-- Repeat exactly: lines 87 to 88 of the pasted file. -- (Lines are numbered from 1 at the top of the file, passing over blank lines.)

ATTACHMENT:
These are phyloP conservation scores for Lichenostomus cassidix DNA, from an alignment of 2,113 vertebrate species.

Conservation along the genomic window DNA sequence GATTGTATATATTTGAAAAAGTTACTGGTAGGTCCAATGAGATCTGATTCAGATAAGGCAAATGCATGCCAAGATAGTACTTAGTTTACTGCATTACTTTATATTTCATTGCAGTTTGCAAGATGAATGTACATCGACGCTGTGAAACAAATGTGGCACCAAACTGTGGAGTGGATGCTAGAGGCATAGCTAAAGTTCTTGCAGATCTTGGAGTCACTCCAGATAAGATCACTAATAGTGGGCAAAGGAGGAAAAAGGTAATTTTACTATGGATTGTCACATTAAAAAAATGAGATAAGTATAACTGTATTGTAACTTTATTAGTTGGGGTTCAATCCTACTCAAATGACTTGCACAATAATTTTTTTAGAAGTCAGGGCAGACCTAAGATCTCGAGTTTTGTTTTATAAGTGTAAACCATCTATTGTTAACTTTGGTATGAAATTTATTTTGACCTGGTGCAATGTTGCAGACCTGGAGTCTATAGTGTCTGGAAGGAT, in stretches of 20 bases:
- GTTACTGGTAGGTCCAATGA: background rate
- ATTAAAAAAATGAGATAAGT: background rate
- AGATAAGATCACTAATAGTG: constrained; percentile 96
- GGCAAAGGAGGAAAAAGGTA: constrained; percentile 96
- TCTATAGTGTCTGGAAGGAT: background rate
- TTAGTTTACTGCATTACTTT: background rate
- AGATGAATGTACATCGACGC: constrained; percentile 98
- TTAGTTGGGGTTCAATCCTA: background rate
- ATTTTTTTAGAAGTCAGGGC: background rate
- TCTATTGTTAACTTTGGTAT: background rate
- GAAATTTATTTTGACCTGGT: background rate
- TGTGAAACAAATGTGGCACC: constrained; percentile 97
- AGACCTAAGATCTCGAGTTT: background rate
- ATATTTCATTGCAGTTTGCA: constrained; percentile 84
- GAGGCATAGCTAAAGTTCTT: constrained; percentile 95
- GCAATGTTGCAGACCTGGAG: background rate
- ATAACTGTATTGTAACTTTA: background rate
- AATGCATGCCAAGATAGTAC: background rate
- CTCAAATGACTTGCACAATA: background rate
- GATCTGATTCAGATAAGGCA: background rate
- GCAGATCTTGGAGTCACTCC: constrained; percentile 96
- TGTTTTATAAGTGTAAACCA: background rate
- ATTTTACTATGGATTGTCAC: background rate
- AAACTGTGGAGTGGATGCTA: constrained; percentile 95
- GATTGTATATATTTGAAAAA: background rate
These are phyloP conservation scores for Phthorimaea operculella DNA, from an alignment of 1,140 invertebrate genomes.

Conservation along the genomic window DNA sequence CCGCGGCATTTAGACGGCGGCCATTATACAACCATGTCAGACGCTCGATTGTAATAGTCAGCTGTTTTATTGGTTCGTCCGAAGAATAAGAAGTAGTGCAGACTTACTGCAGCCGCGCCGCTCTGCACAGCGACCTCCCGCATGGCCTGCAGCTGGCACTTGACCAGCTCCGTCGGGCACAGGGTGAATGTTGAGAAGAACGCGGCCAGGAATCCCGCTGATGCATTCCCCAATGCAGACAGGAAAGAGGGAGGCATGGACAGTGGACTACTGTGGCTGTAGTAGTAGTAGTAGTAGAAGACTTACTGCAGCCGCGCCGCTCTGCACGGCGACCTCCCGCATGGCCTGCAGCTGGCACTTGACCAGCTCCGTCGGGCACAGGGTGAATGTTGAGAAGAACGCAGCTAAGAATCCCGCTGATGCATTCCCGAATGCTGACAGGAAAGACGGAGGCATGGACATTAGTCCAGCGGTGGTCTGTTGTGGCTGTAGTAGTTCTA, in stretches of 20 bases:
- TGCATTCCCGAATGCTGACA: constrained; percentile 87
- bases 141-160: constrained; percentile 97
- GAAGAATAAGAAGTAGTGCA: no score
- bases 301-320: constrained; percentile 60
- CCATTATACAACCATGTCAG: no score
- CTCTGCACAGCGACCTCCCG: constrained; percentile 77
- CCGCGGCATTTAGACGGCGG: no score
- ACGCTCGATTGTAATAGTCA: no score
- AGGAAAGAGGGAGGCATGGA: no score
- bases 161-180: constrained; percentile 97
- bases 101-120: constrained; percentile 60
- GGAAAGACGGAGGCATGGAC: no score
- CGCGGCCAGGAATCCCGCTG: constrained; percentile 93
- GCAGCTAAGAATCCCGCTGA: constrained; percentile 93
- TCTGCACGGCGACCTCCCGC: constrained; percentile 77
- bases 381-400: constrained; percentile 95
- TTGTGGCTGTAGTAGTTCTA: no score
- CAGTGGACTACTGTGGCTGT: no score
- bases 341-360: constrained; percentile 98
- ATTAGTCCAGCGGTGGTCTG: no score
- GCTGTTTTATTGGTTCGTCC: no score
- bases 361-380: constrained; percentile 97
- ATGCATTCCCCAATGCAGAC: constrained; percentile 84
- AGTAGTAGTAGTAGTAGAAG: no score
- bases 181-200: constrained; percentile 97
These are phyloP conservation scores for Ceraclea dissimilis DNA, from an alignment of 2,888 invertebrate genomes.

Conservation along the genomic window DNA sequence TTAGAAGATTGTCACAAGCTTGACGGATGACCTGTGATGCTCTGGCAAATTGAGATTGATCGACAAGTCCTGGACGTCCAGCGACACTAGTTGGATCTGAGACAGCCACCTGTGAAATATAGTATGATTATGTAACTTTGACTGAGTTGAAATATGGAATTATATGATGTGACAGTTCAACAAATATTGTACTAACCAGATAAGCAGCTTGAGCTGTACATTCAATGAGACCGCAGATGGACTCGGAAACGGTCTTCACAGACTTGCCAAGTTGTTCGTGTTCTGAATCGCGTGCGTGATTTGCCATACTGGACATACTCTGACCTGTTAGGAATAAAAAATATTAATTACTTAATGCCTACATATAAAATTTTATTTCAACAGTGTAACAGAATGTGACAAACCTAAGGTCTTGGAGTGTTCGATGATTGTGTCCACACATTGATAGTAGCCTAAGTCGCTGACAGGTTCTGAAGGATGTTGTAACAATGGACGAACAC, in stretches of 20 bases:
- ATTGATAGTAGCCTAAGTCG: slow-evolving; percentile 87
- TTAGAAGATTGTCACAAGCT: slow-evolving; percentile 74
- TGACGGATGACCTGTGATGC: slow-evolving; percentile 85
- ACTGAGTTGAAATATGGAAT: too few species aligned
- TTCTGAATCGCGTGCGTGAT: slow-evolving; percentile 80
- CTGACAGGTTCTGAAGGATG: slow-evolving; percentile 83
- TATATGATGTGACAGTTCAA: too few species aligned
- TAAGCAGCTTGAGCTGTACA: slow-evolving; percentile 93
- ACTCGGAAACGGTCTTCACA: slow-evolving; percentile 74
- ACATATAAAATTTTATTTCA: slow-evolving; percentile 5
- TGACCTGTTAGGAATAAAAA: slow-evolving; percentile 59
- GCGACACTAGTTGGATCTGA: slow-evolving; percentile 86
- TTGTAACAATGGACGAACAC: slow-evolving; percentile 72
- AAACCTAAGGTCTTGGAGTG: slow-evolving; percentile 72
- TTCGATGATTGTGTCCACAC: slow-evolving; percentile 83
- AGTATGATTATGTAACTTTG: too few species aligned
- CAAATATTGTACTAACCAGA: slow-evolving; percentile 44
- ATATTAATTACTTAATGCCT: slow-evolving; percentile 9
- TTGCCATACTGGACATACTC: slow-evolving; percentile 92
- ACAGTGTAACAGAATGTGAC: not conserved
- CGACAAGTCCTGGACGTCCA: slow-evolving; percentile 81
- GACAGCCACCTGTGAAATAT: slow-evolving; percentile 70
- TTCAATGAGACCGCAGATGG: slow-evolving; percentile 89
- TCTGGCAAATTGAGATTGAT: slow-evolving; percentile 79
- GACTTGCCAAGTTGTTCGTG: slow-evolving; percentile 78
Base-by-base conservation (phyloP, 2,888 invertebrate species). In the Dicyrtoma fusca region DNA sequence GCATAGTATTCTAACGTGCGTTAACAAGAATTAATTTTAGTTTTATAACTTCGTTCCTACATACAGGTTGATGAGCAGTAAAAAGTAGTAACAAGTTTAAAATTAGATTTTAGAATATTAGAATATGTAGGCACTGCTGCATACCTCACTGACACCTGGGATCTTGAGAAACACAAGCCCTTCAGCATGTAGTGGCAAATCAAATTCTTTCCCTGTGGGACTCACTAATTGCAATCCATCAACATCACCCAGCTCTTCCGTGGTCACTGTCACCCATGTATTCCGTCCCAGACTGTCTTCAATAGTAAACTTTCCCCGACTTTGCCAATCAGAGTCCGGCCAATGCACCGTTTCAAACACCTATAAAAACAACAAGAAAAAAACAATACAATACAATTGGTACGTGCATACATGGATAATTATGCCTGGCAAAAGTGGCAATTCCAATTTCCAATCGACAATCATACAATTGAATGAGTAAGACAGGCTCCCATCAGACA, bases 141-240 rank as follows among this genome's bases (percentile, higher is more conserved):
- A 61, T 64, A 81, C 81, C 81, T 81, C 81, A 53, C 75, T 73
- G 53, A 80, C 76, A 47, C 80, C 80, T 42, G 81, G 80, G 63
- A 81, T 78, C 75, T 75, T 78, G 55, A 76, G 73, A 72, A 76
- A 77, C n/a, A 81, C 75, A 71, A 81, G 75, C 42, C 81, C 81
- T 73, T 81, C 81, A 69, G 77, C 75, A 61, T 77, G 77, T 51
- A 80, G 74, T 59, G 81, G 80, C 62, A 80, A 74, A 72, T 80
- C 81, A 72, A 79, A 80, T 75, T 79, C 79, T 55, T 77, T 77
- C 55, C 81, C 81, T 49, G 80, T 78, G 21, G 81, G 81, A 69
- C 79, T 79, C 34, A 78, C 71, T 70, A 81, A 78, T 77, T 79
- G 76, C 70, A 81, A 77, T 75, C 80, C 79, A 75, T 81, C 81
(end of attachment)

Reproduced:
- T 73, T 81, C 81, A 69, G 77, C 75, A 61, T 77, G 77, T 51
- A 80, G 74, T 59, G 81, G 80, C 62, A 80, A 74, A 72, T 80